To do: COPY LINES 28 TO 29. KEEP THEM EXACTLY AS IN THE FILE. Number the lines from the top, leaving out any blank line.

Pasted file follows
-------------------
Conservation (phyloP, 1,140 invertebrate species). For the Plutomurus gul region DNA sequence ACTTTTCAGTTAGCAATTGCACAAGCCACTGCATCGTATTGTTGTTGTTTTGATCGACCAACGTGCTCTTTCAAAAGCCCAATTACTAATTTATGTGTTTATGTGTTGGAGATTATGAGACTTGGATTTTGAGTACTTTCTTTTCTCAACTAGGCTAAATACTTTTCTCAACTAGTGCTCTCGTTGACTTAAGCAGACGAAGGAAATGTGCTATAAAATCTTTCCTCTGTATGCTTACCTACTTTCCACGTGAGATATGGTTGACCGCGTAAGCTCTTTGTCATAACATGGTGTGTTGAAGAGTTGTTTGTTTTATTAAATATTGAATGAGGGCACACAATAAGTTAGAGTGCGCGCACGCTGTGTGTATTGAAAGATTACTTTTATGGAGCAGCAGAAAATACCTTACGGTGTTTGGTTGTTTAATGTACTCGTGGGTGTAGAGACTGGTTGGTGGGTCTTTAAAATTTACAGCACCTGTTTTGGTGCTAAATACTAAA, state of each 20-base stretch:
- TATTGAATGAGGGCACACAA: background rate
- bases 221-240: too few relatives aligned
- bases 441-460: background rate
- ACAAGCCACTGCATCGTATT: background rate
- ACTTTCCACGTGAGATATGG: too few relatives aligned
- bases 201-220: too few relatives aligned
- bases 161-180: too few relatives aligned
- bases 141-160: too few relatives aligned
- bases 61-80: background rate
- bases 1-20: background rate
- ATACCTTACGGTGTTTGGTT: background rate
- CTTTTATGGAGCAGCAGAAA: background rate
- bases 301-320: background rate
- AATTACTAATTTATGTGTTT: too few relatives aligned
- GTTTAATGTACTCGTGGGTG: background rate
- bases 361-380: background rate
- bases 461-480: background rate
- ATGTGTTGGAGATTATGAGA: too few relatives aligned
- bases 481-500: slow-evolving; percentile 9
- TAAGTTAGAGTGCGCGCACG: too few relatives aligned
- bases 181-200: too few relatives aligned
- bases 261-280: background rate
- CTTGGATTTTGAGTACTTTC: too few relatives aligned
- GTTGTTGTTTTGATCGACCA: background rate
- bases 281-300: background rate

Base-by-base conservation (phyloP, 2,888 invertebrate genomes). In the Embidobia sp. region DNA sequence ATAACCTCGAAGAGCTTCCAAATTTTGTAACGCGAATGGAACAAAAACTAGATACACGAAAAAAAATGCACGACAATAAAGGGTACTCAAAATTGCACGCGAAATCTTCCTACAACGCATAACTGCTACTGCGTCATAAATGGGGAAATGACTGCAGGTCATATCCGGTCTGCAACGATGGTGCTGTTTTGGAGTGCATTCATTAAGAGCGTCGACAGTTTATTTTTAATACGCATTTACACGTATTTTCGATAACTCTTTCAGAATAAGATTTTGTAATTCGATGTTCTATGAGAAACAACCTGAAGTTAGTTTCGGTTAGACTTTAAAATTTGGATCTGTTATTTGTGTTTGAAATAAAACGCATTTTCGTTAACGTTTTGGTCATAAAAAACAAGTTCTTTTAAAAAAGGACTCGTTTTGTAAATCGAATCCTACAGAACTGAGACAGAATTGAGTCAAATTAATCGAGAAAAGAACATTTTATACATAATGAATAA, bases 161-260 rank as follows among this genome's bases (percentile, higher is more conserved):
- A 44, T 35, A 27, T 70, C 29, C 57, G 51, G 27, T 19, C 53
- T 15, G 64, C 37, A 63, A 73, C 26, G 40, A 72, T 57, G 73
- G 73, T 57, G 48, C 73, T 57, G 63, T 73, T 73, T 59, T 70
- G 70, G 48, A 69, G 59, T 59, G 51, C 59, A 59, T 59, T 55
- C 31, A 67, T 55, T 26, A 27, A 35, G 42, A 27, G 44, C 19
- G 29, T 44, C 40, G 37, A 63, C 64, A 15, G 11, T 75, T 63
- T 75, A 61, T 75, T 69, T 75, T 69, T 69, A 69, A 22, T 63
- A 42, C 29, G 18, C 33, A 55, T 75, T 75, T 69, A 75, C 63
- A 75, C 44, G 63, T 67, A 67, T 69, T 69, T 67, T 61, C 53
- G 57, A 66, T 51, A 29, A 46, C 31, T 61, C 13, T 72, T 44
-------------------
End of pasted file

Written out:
- A 44, T 35, A 27, T 70, C 29, C 57, G 51, G 27, T 19, C 53
- T 15, G 64, C 37, A 63, A 73, C 26, G 40, A 72, T 57, G 73